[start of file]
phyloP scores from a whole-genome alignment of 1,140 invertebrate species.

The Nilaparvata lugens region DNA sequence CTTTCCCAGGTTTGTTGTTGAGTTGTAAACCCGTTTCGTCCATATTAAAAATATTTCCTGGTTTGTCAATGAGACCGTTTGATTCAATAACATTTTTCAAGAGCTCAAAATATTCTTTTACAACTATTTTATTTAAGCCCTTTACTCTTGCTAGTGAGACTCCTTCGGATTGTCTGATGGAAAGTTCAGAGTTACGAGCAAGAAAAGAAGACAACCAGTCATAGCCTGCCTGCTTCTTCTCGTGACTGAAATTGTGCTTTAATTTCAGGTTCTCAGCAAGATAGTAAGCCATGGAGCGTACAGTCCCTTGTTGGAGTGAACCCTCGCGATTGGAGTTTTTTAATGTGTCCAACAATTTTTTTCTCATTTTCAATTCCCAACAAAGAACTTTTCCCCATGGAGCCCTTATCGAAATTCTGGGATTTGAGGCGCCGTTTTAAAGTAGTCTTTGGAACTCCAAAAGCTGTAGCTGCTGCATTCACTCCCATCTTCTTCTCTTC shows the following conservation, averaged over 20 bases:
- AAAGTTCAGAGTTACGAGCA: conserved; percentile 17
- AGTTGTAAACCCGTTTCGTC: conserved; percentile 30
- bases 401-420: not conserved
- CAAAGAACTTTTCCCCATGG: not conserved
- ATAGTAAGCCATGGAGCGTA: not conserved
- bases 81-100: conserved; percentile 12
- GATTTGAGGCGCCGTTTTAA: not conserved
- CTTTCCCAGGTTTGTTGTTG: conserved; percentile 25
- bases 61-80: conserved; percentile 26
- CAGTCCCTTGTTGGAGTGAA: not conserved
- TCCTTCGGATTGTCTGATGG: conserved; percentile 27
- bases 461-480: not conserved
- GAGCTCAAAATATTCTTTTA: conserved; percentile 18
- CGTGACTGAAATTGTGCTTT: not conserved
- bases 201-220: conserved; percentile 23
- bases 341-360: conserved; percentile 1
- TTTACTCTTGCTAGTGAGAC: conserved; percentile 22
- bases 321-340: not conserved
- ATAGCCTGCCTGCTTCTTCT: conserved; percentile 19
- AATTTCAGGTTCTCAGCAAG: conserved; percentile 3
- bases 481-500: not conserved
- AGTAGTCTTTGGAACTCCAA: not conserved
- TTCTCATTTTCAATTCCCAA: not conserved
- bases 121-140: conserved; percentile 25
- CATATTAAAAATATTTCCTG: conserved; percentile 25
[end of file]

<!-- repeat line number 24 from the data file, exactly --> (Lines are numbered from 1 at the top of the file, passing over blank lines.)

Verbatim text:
- AGTAGTCTTTGGAACTCCAA: not conserved